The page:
I was browsing the JetBrains plugin marketplace when I was presented with a warning on a plugin page:
How did it know I had WebStorm open? I wasn't logged into the JetBrains site and I don't have any JetBrains extensions installed on Chrome either. A glance in the network tab of Chrome's Developer Tools reveals the answer:
The page was sending a network request to
Consequently, it was sending a network request to some server running on my local computer.
Here's the response in reply:
It receives the version and build number of whatever IDE is running. With this, the plugin page
is able to tell if the shown plugin is incompatible.11.
The actual process may be a little different.
The page usually issues a request to
WebStorm sometimes responds with the plugin's compatibility.
what is that port number?
The port number
63342 in the network request is the default port of WebStorm's integrated server.
When you open an HTML file from WebStorm, the page is served through this server. That's how WebStorm is able to
reload the page when the file is saved.
You can see and configure the port by going to
Build, Execution, Deployment >
However, this configuration option is misleading. It doesn't matter what port the integrated
server is set to, WebStorm and other JetBrains IDEs will listen on
On Unix-based systems,
you can check what processes are using a port with
lsof -i :$PORT.
The only way to prevent WebStorm from advertising itself is to bind another server on the same port.33.
If you have
Python installed, you can easily start a server with
python3 -m http.server $PORT.
Note that on macOS, if you also bind to
python3 -m http.server --bind localhost 63342,
WebStorm's server will take priority.
Just don't change the port to
63343 (one higher than
63342) because the plugin page
also issues a request to that port if
aren't network requests to localhost a security risk?
Imagine you had some web service running locally. Any webpage could send requests to
extract data from those local services or even craft malicious payloads.
So what stops a page from doing that?
The same way requests to other websites are allowed or blocked! Through the
CORS (cross-origin resource sharing) response headers.
localhost is considered a separate origin from (for example)
malicious-site.com, any responses
from the local web service must include a
Access-Control-Allow-Origin header with the same origin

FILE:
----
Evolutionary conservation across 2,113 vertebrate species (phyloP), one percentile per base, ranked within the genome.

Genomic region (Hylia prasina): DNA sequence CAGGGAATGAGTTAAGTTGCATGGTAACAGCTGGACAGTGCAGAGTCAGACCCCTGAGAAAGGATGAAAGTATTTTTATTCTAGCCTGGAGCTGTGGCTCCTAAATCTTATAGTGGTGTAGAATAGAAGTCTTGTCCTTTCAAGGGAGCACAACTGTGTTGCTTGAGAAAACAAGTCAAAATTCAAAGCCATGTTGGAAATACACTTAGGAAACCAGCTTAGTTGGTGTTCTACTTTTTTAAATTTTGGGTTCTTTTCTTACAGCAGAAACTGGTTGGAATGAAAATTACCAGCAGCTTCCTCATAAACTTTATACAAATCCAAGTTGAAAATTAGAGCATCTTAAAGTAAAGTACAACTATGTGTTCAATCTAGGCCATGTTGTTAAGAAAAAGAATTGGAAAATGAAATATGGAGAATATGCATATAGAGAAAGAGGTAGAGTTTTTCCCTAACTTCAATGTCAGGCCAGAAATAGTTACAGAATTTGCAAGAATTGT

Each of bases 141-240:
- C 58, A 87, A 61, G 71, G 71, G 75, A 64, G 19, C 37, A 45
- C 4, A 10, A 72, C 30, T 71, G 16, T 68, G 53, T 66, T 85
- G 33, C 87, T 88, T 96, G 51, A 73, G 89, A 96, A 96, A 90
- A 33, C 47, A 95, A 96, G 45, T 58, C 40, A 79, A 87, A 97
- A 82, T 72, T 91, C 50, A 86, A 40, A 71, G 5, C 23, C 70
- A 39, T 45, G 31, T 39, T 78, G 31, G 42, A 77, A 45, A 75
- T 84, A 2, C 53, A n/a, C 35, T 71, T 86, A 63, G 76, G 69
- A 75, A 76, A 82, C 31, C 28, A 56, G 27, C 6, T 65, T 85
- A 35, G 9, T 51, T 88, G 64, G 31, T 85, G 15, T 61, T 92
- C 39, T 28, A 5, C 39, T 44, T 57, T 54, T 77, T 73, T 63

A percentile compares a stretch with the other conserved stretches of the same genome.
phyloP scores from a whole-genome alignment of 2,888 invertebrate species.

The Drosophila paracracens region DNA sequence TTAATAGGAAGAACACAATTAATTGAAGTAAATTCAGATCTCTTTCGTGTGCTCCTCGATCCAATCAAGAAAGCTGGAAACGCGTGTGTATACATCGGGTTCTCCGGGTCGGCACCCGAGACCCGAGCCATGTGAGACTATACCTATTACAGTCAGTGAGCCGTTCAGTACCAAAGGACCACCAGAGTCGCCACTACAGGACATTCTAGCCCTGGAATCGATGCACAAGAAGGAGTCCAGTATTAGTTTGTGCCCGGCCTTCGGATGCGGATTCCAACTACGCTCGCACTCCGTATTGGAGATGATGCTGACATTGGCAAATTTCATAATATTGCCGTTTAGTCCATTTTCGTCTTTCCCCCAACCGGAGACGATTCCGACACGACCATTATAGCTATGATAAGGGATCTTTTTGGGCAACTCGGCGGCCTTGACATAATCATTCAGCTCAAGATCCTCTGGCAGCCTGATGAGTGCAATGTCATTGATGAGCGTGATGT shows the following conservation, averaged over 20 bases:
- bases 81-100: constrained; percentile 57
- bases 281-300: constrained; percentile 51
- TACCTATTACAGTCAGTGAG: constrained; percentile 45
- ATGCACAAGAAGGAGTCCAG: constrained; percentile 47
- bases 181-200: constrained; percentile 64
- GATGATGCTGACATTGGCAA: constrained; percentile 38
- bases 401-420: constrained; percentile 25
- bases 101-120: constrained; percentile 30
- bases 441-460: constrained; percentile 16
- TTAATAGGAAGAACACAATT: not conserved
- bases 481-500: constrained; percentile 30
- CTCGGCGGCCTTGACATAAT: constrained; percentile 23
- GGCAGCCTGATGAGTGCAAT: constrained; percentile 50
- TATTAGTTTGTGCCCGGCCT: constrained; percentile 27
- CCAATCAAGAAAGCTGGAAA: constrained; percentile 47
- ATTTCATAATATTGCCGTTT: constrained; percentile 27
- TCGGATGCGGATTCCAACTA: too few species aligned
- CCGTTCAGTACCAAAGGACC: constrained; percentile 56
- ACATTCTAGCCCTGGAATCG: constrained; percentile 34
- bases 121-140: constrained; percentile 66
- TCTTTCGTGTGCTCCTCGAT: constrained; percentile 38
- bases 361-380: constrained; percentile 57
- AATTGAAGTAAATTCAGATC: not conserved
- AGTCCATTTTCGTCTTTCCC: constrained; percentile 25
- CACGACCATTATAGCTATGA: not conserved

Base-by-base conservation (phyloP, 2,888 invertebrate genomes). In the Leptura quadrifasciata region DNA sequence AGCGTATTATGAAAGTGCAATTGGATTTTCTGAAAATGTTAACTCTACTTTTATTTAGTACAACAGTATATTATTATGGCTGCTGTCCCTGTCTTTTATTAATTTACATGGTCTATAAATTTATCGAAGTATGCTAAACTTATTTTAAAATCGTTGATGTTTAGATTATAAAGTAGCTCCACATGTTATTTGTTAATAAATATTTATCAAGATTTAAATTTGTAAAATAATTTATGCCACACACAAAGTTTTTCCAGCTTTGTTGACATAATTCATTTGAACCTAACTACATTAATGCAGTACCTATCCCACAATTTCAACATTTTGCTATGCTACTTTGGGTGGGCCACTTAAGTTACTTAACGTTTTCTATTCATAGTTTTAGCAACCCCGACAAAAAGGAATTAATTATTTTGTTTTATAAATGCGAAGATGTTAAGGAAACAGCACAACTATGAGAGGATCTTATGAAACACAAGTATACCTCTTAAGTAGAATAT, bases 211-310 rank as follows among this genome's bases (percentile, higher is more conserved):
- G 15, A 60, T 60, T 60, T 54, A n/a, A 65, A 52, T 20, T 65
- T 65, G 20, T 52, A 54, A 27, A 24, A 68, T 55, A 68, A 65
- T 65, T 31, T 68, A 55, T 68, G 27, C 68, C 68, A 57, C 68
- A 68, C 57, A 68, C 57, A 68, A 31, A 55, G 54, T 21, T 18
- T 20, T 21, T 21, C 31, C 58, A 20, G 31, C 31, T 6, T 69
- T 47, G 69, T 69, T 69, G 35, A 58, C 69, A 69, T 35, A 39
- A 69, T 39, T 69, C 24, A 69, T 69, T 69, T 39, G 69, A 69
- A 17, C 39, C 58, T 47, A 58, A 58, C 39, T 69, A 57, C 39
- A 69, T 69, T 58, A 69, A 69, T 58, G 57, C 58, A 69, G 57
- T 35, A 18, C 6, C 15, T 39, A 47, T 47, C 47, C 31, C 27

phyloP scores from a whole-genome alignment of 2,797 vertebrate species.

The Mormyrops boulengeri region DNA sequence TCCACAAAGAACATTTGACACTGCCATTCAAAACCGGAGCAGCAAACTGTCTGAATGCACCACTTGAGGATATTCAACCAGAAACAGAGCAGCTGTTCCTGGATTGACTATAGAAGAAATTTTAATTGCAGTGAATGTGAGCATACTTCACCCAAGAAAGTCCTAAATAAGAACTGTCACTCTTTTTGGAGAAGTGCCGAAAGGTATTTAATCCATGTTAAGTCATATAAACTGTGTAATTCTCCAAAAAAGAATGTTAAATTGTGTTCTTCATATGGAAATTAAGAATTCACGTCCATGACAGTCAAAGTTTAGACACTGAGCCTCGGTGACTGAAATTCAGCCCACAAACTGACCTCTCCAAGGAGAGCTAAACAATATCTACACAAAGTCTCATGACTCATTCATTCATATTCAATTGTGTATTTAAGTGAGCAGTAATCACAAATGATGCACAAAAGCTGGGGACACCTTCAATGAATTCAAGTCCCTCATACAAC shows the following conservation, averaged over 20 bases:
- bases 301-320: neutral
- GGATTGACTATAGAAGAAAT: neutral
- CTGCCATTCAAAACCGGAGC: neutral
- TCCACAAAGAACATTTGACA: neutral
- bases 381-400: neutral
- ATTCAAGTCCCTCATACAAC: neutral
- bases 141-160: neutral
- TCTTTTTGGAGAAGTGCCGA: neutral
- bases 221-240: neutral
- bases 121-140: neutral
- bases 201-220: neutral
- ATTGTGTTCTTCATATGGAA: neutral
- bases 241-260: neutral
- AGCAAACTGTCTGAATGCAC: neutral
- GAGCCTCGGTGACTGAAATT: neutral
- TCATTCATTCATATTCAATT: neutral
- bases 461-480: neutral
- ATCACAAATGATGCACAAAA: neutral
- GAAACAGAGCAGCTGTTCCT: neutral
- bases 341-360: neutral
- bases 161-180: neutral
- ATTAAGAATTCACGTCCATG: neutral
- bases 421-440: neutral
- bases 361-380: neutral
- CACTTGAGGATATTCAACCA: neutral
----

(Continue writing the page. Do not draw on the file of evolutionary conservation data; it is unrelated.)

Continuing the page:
for it to be accessible:
Normally requests that are considered simple
do not need an additional preflight request
(an initial request sent to ensure that the server understands CORS). However,
Chrome sends a special preflight request
localhost origins and requires the server to include the
Access-Control-Request-Private-Network header in
the response for it to be accessible. As of Chrome 108,
this does not seem to be enforced and instead a warning appears in the console if the header is invalid:
More details on this behavior can be found in Chrome's feature documentation.
trying it ourselves
What happens when we try to access an open JetBrains IDE's version information? If you have one installed and running you can see for yourself by clicking the button below. Make sure you're using either Chrome or Firefox (sorry Safari users!)44. On Safari, the request errors in the console with "The certificate for this server is invalid." .
A dialog will appear:
If you select
Yes, the IDE name and build number will be sent back in the response. If you select
an empty response body will be sent back but the name can still be found in the
Server response header.
However, since the
Server header is not considered a
safe CORS header,
it cannot be read by page scripts. Importantly, the IDE asks the user before allowing a
page from an unknown origin to access its API.
In this post we've discussed how the JetBrains plugin marketplace detects what IDE is running,
how network requests can be sent to
localhost, and what is needed to make them succeed.
Now you can try writing your own
localhost network requests!
The actual process may be a little different. The page usually issues a request to
/api/installPlugin?action=checkCompatibilityand WebStorm sometimes responds with the plugin's compatibility. ↩
On Unix-based systems, you can check what processes are using a port with
lsof -i :$PORT. ↩
If you have Python installed, you can easily start a server with
python3 -m http.server $PORT. Note that on macOS, if you also bind to
python3 -m http.server --bind localhost 63342, WebStorm's server will take priority. ↩
On Safari, the request errors in the console with "The certificate for this server is invalid." ↩